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Testing the Applicability of the WEPP Model for Predicting Soil Erosion and Sediment Yield in Small Philippine Watersheds

Published by the American Society of Agricultural and Biological Engineers, St. Joseph, Michigan

Citation:  Paper number  022162,  2002 ASAE Annual Meeting . (doi: 10.13031/2013.9605) @2002
Authors:   Victor B. Ella
Keywords:   WEPP model, erosion modeling, hydrologic modeling, soil loss, sediment yield, Philippine watersheds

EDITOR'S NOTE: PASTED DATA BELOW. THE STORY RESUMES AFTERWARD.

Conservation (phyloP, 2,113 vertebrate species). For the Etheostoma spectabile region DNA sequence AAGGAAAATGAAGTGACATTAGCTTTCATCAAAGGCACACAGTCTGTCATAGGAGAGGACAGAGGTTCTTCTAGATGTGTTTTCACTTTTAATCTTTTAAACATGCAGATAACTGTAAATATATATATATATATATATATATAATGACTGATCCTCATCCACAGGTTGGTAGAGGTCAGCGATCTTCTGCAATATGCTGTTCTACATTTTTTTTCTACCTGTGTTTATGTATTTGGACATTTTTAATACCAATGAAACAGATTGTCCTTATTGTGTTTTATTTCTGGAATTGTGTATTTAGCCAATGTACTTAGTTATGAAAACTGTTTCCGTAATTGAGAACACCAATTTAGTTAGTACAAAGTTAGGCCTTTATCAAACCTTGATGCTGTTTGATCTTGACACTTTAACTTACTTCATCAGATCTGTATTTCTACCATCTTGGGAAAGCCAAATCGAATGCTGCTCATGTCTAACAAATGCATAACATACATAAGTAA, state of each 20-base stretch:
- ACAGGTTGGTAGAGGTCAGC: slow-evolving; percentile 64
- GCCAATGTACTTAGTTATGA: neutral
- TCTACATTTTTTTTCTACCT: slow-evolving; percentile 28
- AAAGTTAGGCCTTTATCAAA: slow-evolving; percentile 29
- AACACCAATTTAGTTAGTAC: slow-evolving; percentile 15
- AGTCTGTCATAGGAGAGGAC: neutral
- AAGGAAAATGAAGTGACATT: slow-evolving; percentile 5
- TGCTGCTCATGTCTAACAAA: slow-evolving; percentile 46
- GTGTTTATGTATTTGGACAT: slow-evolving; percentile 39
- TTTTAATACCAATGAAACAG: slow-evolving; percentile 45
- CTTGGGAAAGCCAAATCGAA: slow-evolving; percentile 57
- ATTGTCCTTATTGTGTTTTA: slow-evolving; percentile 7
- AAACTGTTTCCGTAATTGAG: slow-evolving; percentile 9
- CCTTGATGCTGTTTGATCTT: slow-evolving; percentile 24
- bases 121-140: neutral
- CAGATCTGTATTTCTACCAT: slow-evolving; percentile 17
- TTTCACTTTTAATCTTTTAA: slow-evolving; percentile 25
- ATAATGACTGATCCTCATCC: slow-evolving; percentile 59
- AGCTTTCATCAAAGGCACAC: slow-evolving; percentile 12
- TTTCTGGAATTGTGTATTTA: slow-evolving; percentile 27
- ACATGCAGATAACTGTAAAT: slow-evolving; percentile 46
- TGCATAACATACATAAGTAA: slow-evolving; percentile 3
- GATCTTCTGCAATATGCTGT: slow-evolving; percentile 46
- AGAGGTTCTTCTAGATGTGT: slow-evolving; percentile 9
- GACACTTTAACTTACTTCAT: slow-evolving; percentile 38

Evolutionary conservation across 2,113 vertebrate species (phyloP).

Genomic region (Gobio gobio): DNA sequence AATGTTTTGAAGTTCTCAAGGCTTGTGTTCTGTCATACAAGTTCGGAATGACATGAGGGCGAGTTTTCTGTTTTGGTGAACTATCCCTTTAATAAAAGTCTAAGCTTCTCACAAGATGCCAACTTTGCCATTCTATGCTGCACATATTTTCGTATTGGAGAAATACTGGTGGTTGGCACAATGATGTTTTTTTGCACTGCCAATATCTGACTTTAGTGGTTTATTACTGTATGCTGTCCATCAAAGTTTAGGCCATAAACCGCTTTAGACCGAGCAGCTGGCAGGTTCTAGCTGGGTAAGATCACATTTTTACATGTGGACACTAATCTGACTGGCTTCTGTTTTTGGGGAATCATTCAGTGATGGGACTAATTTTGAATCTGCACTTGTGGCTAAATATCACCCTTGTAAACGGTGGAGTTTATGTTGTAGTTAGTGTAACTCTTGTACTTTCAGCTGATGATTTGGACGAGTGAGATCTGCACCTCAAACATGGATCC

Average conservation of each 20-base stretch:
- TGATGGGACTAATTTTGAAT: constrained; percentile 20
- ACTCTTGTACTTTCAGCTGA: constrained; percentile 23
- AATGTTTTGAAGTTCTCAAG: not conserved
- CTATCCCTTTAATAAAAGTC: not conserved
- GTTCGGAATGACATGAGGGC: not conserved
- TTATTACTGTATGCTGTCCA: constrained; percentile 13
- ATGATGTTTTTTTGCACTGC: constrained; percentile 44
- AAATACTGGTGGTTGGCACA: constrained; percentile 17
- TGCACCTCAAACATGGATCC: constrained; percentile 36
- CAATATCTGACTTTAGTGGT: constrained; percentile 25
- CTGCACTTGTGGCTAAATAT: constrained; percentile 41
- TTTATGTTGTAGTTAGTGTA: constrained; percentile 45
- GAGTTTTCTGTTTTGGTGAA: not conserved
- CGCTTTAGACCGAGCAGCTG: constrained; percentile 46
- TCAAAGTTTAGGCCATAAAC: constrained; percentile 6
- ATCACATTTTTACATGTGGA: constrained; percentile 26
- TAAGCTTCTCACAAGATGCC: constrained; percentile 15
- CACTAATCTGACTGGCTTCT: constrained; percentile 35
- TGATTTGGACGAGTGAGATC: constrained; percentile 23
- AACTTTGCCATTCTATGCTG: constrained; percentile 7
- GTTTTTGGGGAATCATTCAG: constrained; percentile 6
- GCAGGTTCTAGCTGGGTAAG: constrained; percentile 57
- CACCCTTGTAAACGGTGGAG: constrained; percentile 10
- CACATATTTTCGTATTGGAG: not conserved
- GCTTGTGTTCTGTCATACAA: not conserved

Testing of the applicability of the state-of-the-art soil erosion prediction technology such as the USDA-ARS WEPP model in Philippine watersheds is an important initial step towards improving soil erosion estimation on a watershed scale in this erosion-prone country. This study explored the applicability of the WEPP model for predicting soil erosion and sediment yield in Philippine watersheds. The WEPP model was developed for a small watershed in southern Philippines using 22 hillslopes and using average soil, slope, management and crop cover conditions. Trial simulation run under continuous mode using breakpoint climatological data observed in a nearby weather station for year 2000 yielded erosion and sediment yield within the typical range of values for croplands and rangelands. The applicability of the WEPP model in the Philippines is constrained to a large extent by the availability of numerous input data required by the model including short increment rainfall observations, accurate and updated land cover data, agricultural management practices, spatial variability of soil properties, channel hydraulic characteristics among other input data requirements. A number of local plant species as well as local tillage practices are also currently unsupported by the current WEPP model version. Model validation is likewise constrained by the availability of accurately measured erosion rates and sediment yield. Nevertheless, initial model testing indicated a great potential in the applicability of the WEPP model on a hillslope and watershed scale for predicting soil erosion and sediment yield in tropical countries like the Philippines.

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